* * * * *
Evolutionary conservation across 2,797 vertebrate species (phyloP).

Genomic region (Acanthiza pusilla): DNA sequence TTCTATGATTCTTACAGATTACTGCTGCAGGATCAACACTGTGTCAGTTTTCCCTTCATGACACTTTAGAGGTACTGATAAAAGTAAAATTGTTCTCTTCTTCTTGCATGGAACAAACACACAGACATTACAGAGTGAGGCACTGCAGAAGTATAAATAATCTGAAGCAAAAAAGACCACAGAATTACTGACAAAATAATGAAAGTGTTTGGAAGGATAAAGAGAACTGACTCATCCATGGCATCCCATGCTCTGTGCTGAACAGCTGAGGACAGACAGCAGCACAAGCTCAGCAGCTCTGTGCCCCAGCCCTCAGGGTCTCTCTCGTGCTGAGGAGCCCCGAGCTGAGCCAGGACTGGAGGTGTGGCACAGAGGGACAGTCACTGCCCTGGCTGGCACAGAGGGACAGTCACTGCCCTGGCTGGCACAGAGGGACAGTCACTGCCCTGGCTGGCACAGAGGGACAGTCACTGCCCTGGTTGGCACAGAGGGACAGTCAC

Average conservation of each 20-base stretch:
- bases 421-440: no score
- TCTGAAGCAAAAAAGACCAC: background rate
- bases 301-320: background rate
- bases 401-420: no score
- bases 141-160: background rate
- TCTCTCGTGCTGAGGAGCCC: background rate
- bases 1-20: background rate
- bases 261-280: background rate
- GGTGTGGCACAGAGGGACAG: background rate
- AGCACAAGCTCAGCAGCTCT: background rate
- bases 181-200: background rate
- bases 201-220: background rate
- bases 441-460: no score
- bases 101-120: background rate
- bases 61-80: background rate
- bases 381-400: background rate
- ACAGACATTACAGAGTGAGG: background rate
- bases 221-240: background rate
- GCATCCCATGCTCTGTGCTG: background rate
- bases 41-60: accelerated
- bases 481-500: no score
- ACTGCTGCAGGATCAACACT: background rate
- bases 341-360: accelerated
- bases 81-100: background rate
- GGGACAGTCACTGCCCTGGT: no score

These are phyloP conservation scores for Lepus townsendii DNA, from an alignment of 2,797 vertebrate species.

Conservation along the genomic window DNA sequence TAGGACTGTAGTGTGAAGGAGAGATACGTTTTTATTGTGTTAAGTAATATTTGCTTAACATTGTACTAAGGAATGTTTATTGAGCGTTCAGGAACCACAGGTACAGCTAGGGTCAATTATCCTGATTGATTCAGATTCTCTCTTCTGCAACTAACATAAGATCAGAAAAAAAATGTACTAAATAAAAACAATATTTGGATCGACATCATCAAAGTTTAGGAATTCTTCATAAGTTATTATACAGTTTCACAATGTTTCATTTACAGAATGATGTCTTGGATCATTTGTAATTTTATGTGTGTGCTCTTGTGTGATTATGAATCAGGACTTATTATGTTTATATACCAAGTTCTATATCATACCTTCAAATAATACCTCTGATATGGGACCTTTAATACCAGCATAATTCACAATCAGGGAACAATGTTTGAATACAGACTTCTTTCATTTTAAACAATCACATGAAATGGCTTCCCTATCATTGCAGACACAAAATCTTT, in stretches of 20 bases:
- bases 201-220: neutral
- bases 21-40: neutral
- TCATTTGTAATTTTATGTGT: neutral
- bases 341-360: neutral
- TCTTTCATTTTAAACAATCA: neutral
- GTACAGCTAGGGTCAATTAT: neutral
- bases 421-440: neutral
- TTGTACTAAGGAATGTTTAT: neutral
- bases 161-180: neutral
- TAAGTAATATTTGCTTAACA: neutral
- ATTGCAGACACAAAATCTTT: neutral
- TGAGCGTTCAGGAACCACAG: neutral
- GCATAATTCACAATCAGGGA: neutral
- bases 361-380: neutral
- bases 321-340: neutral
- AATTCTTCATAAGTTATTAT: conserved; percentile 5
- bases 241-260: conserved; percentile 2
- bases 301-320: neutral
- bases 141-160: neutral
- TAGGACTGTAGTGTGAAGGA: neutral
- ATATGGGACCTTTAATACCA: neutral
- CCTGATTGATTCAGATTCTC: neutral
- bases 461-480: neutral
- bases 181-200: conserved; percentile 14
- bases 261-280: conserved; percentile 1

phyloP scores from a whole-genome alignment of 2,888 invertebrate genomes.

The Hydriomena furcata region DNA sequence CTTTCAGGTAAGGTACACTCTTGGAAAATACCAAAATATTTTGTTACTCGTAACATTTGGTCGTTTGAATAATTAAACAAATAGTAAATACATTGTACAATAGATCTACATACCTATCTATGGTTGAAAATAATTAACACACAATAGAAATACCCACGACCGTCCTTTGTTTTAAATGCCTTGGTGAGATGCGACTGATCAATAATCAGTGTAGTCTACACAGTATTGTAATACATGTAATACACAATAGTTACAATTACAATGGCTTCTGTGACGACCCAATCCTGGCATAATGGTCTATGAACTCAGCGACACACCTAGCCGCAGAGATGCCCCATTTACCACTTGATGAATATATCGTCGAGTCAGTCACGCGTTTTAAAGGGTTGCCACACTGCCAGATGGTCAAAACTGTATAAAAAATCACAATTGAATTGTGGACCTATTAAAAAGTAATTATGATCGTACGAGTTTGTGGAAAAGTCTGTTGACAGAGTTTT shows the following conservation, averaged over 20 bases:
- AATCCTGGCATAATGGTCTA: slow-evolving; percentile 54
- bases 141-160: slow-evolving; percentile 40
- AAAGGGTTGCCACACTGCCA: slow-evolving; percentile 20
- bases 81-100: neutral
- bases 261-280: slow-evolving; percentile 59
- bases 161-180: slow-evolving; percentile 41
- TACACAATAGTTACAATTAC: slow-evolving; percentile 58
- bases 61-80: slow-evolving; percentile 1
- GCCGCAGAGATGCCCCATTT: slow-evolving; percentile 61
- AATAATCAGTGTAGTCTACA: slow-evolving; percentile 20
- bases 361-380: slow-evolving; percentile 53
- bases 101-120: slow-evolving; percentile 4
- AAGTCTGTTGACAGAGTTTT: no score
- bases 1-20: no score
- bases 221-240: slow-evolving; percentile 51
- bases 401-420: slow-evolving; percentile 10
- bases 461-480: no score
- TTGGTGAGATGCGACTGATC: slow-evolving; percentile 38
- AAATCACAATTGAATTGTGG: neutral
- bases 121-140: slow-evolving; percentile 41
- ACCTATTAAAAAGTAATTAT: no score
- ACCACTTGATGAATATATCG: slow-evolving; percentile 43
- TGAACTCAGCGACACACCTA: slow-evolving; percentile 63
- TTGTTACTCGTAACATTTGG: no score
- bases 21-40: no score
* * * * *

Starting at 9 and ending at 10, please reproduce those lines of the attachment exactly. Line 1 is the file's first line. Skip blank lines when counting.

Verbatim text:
- TCTCTCGTGCTGAGGAGCCC: background rate
- bases 1-20: background rate